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Tuesday, 16 July 2024 12:15

Coming together as a family within TPFD

When a place of work brings its employees together and they form a bond similar to family, it becomes a remarkable thing to be a part of. The Pas Fire Department (TPFD) has established this kind of bond with its members and has now rallied together to help a fellow firefighter during his time of need. Xander Wadelius is currently in a fight against cancer, and his fellow firefighters want to make sure he knows that he is not alone in this battle.
“TPFD is a family, and we support each other in our challenges,” said TPFD Firefighter Karen Gallagher. “Sometimes that looks like lending each other a hand with dump runs and home renovations and other times we show our support for much bigger challenges, such as the fight for another member’s health and well-being.

Published in Opasquia Times News
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Tuesday, 16 July 2024 12:06

Fire leads to one-day closure in Otineka Mall

An unfortunate event happened in the Otineka Mall last week, that led to a small fire breaking out in one of the units on the main south floor. The fire was not caused intentionally or through vandalism, but rather a mishap.
“The fire started just after midnight on July 9,” said Otineka Mall Manager Gloria Asmus. “It happened in one of the units and was caused by an e-bike plugged in that had a battery explode while it was charging.

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While the excess moisture the Dauphin area has received this spring and early summer has been a nuisance for many, for agricultural producers the impact has been far more significant.

As a result, the Rural Municipality of Dauphin council passed a resolution at its July 9 regular meeting declaring a state of agricultural disaster.

“Just look outside. With the moisture that we’ve had starting prior to Apr. 1, the fact that producers couldn’t finish seeding, the fact that we’re losing crop every day, the fact that there’s a whole bunch of people under undue stress that is caused by all this, we had to make a decision,” Reeve Ernie Sirski said.

“That was the decision we made.”

Sirski said the councils of Mossey River and Gilbert Plains have passed similar resolutions.

 “We’re hoping that in conjunction with our sister municipalities . . . we could put some pressure on the provincial and federal governments, saying ‘look, there is a problem here. Let’s try and come to some sort of understanding that we need to do something’,” he said, adding what that “something” is as yet undetermined.

“What’s the something? First of all acknowledging the fact that there is an issue, that’s the first thing. The second one is, is there something that we can do within the existing programs, whether it be AgriInsurance, AgriInvest or AgriStability, to try and help the producers that are affected. The third one is an ad hoc program that government has done in the past to try and alleviate and help the producers that are affected.”

And it is not simply agricultural producers that are impacted, Sirski said, adding municipalities are seeing their budgets take a hit on roads, bridges, culverts and other drainage infrastructure.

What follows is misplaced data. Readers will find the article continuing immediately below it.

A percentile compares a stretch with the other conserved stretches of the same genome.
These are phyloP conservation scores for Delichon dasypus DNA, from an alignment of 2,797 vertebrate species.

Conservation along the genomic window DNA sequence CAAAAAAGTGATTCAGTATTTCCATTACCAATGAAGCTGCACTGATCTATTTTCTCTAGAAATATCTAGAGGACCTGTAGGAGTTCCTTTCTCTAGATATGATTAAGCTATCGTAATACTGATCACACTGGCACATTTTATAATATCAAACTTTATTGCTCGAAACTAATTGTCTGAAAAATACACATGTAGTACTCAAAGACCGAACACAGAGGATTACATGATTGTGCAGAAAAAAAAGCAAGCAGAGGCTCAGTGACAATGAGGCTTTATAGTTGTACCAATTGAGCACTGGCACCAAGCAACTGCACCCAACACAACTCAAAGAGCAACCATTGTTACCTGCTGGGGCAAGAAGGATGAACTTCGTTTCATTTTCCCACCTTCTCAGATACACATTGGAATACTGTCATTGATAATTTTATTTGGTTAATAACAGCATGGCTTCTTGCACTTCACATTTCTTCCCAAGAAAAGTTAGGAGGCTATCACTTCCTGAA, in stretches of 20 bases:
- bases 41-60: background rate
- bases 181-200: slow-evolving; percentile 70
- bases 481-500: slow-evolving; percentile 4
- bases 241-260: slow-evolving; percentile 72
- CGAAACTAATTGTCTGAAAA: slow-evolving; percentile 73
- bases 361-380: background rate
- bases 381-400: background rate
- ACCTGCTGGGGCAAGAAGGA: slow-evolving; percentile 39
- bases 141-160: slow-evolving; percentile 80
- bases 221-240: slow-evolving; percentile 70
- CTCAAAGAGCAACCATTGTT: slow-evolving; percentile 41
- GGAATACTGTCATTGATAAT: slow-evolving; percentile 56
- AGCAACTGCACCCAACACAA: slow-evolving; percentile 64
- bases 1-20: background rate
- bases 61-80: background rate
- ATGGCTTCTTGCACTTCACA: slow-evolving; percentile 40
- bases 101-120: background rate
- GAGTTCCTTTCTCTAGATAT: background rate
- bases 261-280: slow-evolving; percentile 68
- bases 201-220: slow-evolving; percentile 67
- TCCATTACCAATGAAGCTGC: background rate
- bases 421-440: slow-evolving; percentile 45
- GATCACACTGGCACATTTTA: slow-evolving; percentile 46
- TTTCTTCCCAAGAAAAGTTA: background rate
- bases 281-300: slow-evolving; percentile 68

“This whole thing goes beyond the producers themselves, the farmers. It goes into what we’ve had to spend as municipalities to try and make sure that people can get to where they’re going,” he said.

In the Dauphin area, total rainfall, according to the Hydrological Forecast Center, is officially recorded as 223 millimetres between  Apr. 1 and July 1, approximately 137 per cent of normal. Those numbers do not tell the whole story.

“We had significant snowfalls in March, which people seem to forget about and significant amounts of precipitation,” he said, adding it   added up to a late start to the crop year.

“We started the crop and our soil moisture content here locally was full and then we had all this precipitation.”

While it is hard to quantify the extent of the problem across the region, Sirski said it is reasonable to expect that many other producers are experiencing the crop year similar to his operation.

Read the full story in this weeks Dauphin Herald.

Published in Dauphin Herald News
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Tuesday, 16 July 2024 08:24

CT Scanner reduces wait times

The new CT Scanner at the Swan River Hospital has been an investment well worth the while. It has been reducing both wait and travel times for people in the Valley to receive diagnostic services. The CT Scanner has been operational for just over a month and has completed over 200 scans.
“The new CT scanner in Swan River scanned its first patient on May 15, 2024, as part of training exercises, with the system formally coming online on June 17, 2024,” said a spokesperson for Shared Health. As of July 8, 2024, 283 patients had received CT scans in Swan River.
“In the first three weeks of operations, approximately a dozen scans per work day have been completed on patients who would have otherwise had to leave the Swan Valley area and travel to Dauphin, Brandon, The Pas or Winnipeg for care.”
Thanks to the local contributions, half of the costs of the CT Scanner was funded from the Valley, with the remainder from the provincial government.
“Community groups raised more than $1 million towards the $2-million-plus capital project, which includes equipment, installation and renovation of the space,” said a spokesperson for Shared Health. “Shared Health assumes ongoing operational costs.
An open house for the Swan River CT Scanner is being planned for the near future.